We believe current prices represent a solid entry point for investors interested in BlackRock (NYSE:BLK). BlackRock rarely gets cheap, so it is important to seize the opportunity when it presents itself, usually during market downturns like we have been experiencing recently. As we’ll see, we believe there is still plenty of growth ahead for this asset manager, in terms of revenue growth, AUM growth, and earnings growth.
In fact, BlackRock is accelerating its growth relative to its industry, thanks to its competitive advantages, therefore increasingly taking market share. And the bigger BlackRock becomes, the more it can afford to offer low prices, invest in technology, and keep the growth flywheel going. The two main sources of its competitive moat are its strong brand, and its low-cost advantages derived in large part from its massive scale. As can be seen below, BlackRock is accelerating its growth relative to its industry, whereas in 2016 it was growing 50% faster, in 2021 it was growing almost at twice its industry.
Growth has been impressive for a company of its size. In the last ten years, it has more than doubled revenue, from ~$9 billion to almost $20 billion.
And its framework to deliver shareholder value has multiple levers to generate earnings per share growth besides organic revenue growth. That includes operating leverage and capital management, mostly through share repurchases.
Over the last ten years, revenue has grown at an average of ~8.8%, but its earnings have grown at almost twice this rate.
Its diluted earnings per share have grown at an average of ~15%, which has provided the fuel for shares to propel higher.
Some of the things that have made this incredible growth possible are an increase in assets under management from $3.8 trillion in 2012 to ~$9 trillion today. Its risk management platform Aladdin with its related tech services revenue has increased from around $390 million in 2012 to ~$1.1 billion today. This has only required an increase in headcount from 10,500 in 2012 to 16,500 today, helping deliver operating leverage.
Given the still relatively low AUM penetration of ETFs, it is possible that BlackRock will continue delivering outstanding growth for many more years. ETFs currently represent ~5% of the global equity market, and only ~1% of the global bond market.
Beyond ETFs, BlackRock has other growth vectors. For example, its alternatives business has already grown to ~$297 billion and generated $2.4 billion in revenue in 2020. This makes BlackRock a top 5 player in this market segment. Investors are expected to significantly increase their allocations to alternatives going forward, so this business is set to grow very quickly in the next few years.
Despite being known mostly for its ETFs, BlackRock is also an important active asset manager. Active strategies make up ~25% of BlackRock’s AUM, but make-up around half of its revenue, given that active strategies normally charge much higher fees. Since BlackRock has delivered significant Alpha in many of its strategies, investors tend to accept these higher fees. BlackRock estimates that investors receive a multiple of fees in alpha delivered.
Shares are currently trading with what we consider to be a very attractive valuation. The EV/EBITDA multiple is significantly below the ten-year average, even if the forward multiple is a little bit higher as analysts expect an earnings dip.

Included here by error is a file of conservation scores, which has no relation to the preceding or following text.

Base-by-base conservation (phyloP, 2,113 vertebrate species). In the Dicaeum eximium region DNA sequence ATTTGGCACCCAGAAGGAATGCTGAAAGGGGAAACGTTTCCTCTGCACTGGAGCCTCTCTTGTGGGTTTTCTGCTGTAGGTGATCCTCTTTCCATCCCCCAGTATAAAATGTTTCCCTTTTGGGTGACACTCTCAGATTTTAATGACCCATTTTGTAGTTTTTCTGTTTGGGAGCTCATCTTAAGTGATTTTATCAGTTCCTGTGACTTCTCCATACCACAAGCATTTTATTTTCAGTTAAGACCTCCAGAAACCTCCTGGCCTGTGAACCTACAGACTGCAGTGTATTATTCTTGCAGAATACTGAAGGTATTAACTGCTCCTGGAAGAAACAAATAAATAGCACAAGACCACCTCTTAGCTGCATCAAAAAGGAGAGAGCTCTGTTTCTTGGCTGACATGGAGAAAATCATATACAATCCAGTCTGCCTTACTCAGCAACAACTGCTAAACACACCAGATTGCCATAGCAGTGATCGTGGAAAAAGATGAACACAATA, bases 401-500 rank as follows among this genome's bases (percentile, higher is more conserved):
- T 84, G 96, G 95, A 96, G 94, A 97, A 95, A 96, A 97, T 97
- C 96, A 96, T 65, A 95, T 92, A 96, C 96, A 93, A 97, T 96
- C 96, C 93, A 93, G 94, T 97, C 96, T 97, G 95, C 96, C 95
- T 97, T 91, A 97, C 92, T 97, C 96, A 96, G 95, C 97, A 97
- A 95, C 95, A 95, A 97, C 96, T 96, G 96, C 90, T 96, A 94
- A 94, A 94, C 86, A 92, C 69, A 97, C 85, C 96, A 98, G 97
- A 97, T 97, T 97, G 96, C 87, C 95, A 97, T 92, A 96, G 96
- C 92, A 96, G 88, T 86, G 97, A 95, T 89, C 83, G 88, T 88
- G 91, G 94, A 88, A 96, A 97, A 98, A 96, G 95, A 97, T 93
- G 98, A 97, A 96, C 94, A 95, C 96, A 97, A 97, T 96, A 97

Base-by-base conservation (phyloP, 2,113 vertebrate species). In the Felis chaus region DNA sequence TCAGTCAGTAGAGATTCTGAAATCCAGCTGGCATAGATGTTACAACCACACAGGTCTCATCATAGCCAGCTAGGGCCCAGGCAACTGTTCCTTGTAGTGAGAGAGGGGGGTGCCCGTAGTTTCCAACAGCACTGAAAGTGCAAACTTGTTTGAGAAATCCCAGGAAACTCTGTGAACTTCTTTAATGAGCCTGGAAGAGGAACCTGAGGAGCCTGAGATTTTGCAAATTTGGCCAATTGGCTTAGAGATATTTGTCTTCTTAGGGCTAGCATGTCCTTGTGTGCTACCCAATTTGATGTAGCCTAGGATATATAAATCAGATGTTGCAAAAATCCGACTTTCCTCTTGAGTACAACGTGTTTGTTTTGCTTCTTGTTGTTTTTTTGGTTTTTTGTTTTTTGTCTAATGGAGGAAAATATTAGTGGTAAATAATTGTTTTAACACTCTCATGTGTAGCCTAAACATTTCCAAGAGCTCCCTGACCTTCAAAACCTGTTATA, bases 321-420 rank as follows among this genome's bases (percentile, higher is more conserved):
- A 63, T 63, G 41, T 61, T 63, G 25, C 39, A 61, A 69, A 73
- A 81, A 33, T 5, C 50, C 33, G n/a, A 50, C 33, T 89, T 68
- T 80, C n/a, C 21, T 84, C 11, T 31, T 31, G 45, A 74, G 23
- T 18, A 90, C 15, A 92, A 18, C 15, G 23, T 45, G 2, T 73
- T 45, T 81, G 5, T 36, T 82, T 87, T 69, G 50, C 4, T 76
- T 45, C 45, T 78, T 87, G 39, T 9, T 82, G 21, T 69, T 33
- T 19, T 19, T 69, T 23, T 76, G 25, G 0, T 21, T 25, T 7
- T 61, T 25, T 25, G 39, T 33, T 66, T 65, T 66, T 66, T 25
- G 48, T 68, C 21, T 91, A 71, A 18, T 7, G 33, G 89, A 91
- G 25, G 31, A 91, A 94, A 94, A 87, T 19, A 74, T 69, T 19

The price/earnings ratio is also below the ten-year average of ~18x at around 16x. For such a high-quality business, we find this to be an attractive multiple.
Taking a look at shareholder returns, the dividend yield is now above its ten-year average of ~2.4%, and the net common payout yield, which adds the percentage returned through net stock repurchases, is very close to its ten-year average of ~4.85%.
We estimate the net present value of earnings to be $903, which means shares are trading at roughly a 30% discount to our estimated fair value. For the next three years, we use analyst estimates, and we assume a 12% growth until FY2032 which is slightly lower than the 15% EPS growth rate the company delivered the previous decade. We discount everything using a 10% rate and assume a GDP-like terminal growth rate of 3%.
|EPS||Discounted @ 10%|
|FY 32 E||111.57||39.10|
|Terminal Value @ 3% terminal growth||1593.81||507.84|
There are three main risks we see with an investment in BlackRock, one is reputational risk, given how important brand and reputation are in the asset management industry. Second, competition could intensify, driving returns lower for all participants. The third important risk we see is an extended equity and debt market downturn, given that most of the fees BlackRock charges are based on asset values.
BlackRock has significant competitive advantages that are helping it take market share from competitors at an increasingly fast rate. It has a number of tailwinds in its favor, including the growing acceptance of ETFs by different market participants, and growth in new markets such as fixed-income. It also has fast-growing businesses in Aladdin which offers risk management services, its active management strategies, and its fast-growing alternatives business. We estimate shares to be about one-third undervalued and believe this is one of the rare instances in which shares can be bought at a very attractive price.